Digital Dealer #7 – Yelp Reviews
My next Digital Dealer presentation was led by Darnell Holloway of Yelp and covered some Yelp-specific opportunities in online reviews. As this is a topic I cover often in 20 Group meetings, I was hoping to get some insight into how stores can better leverage positive reviews. Yet the thing that stands out in my mind most was the concern that many dealerships had about legitimate reviews not showing up on their page. Holloway referenced Yelp’s policies to police reviews, thus getting them more legitimate than other review sites. But one of those policies includes not showing reviews if they are the only one posted by an individual (in other words, if they do not use Yelp more than that one time). This makes sense when setting up automatic controls against fraudulent reviews, but buying a car is a pretty different experience from going to a restaurant. I could see many people trying to be helpful with a huge purchase by reviewing a dealership without using the site again. Shouldn’t there be some way to make these visible? One internet manager said she was missing nearly 50 positive reviews, which certainly would have helped her low Yelp score. Unfortunately, there didn’t seem to be a clear cut solution to this issue.
As for the rest of the session, there were still plenty of points worth recounting here:
• According to a Digital Air Strike study, 70% of consumers found reviews helpful. However, the type of review was not specified. Another session I attended cited a study that showed only 9% of customers read dealership reviews. It both of these are true, the vast majority of “helpful reviews” would be OEM or vehicle, not dealership, specific.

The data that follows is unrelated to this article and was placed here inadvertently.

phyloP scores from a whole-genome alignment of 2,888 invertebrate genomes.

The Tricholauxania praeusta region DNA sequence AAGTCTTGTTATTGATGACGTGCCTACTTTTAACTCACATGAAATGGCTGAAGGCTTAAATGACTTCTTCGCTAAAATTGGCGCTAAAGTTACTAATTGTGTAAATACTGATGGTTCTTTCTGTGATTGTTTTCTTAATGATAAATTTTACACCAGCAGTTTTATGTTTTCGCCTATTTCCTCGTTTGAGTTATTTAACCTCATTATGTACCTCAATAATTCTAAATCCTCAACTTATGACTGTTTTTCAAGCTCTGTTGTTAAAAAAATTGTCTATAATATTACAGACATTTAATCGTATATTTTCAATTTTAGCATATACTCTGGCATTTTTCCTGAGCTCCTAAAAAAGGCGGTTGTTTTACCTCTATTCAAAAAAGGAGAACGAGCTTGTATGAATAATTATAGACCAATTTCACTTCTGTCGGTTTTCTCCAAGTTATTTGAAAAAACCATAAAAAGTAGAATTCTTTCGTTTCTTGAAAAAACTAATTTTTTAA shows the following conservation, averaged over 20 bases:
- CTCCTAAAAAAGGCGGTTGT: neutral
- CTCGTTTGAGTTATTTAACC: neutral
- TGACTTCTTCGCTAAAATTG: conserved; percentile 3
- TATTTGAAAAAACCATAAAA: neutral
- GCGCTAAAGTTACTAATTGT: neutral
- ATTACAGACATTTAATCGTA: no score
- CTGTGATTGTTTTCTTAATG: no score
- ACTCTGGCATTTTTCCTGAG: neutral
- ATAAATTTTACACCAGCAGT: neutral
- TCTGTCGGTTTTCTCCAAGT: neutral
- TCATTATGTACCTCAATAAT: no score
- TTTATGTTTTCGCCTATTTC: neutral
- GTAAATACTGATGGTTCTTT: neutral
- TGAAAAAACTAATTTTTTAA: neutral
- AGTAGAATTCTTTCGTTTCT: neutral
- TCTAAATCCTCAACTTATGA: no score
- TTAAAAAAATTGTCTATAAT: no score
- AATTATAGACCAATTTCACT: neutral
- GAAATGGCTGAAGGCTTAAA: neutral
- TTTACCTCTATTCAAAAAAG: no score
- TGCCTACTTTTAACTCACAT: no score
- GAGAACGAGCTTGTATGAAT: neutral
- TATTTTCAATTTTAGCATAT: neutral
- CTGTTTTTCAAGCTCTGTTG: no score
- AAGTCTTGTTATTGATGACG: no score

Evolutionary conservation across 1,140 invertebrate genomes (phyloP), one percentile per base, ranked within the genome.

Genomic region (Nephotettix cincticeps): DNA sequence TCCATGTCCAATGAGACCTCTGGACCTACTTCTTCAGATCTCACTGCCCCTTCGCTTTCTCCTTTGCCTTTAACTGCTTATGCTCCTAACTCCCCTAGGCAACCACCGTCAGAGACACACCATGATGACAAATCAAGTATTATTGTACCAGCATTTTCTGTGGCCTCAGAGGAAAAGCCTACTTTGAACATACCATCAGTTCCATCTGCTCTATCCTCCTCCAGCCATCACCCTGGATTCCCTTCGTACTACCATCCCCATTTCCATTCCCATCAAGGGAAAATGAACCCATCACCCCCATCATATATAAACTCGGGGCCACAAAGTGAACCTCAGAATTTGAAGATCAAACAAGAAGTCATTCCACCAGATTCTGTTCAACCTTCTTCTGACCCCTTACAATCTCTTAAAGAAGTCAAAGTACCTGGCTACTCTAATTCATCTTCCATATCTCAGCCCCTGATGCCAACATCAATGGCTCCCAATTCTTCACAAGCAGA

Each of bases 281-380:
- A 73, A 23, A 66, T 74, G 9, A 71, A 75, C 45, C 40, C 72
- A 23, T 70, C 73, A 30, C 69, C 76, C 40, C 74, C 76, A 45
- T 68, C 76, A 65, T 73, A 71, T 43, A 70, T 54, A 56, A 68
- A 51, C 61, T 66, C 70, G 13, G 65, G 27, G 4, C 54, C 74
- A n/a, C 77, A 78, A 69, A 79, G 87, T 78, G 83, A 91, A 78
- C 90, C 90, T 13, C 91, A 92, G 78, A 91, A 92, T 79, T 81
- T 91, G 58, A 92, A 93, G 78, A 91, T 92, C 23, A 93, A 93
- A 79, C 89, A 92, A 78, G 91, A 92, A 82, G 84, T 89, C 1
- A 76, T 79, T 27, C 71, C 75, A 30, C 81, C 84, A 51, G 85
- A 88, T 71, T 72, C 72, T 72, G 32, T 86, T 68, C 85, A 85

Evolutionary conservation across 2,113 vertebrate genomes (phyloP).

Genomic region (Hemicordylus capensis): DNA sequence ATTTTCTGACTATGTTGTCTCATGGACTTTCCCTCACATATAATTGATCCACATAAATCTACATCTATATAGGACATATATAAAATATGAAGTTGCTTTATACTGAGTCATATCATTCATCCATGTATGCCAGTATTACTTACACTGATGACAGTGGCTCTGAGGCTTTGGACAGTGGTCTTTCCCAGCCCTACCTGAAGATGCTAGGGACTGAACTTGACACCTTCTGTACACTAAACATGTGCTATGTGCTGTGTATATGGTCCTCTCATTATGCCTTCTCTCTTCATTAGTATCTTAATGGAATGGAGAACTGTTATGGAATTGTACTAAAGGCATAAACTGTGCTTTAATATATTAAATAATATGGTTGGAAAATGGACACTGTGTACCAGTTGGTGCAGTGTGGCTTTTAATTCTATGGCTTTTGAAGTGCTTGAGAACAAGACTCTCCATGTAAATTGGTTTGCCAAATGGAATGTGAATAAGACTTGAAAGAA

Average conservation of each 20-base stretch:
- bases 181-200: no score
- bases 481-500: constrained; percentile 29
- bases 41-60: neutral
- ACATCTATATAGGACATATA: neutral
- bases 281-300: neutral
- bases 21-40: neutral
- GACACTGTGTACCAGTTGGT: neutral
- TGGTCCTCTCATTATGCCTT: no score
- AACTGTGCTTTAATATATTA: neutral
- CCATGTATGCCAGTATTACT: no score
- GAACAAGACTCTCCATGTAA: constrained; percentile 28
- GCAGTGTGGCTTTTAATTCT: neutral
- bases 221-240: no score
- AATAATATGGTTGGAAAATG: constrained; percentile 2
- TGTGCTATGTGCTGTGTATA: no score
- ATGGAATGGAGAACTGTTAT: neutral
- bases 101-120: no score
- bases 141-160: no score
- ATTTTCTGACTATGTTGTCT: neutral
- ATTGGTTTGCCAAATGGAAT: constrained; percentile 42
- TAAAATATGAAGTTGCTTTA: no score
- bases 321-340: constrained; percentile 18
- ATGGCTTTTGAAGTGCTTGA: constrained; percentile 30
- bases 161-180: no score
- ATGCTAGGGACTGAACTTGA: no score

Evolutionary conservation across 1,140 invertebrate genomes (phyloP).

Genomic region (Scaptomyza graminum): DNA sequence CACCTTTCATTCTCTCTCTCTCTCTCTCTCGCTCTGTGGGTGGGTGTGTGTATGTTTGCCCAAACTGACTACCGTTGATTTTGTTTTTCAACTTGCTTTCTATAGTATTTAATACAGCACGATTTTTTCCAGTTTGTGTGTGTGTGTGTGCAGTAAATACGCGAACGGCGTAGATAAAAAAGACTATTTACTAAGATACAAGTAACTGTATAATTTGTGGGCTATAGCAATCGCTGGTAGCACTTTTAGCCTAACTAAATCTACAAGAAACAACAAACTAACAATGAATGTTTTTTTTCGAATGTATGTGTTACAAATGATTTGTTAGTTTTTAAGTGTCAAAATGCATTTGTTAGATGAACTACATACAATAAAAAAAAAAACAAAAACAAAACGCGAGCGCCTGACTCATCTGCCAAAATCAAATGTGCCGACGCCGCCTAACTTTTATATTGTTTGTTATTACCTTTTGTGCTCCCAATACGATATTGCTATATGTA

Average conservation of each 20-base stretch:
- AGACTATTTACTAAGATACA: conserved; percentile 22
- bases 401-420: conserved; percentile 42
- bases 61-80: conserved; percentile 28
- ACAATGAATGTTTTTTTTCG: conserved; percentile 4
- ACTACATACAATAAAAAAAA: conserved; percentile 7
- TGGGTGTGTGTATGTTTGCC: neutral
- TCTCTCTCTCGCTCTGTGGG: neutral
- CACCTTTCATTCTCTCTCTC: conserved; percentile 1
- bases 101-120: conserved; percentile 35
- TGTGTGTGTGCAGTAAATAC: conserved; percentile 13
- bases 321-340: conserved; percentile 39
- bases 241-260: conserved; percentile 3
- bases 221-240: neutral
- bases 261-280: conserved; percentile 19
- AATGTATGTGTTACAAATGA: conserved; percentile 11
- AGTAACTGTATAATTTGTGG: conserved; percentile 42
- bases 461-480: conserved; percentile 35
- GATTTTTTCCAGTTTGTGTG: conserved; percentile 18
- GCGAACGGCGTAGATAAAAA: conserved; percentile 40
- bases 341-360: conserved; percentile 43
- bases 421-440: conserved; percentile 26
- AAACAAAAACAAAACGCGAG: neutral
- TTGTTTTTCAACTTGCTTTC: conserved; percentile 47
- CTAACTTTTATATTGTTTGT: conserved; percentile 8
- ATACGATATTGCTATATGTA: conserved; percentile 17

• Of these 70%, 30% said they were directly affected by a good review or negatively affected by no reviews (I assume bad reviews would fall in here as well);
• For automotive specific Yelp reviews – 34% are 5 stars, 24% are 4 stars and 18% are 3 stars;
One takeaway from the session that is also relevant for other review sites is the need for dealers to utilize the “business owner’s account” [biz.yelp.com]. Having this account set up allows you to track user views by device, add photos, dealership information, photos and descriptions to optimize your page, and (perhaps most importantly) to respond to reviews. Responding to negative reviews in a timely, professional manner is crucial, but Holloway also suggested responding privately to positive reviews. I have always suggested responding to every review publicly and I still think this is a good practice if done right, but I guess he is pretty competent in this subject so I’ll defer to him here…. Also, he recommended responding to aged reviews by acknowledging that they are old but with an explanation that “things have changed”.
Holloway also offered some best practices for proactive reputation management:
• Let people know you are on Yelp but don’t specifically ask for reviews (again, if done right I think asking for reviews is fine but he is the expert);
• Create “Check-in Offers” or “Yelp Deals” (such as a free oil change when you “check in” at the dealership). This has the added benefit of prompting those customers to leave a review;
• Update your e-mail signature with a link to your Yelp reviews;
• Use in-store marketing to get the word out, also use your business cards and stationary to alert customers of your efforts;
• Yelp has a partnership with Digital Air Strike that allows you to buy search advertising on Yelp.
While the true ROI from reviews is in question, it is clear that it would be unwise to ignore them. I believe there is great value in keeping up with all review sites and having an active role in the conversation, especially if Google continues to pursue their auto shopping service. You have to distinguish yourself somehow, what better way than getting your customers’ positive experiences out there!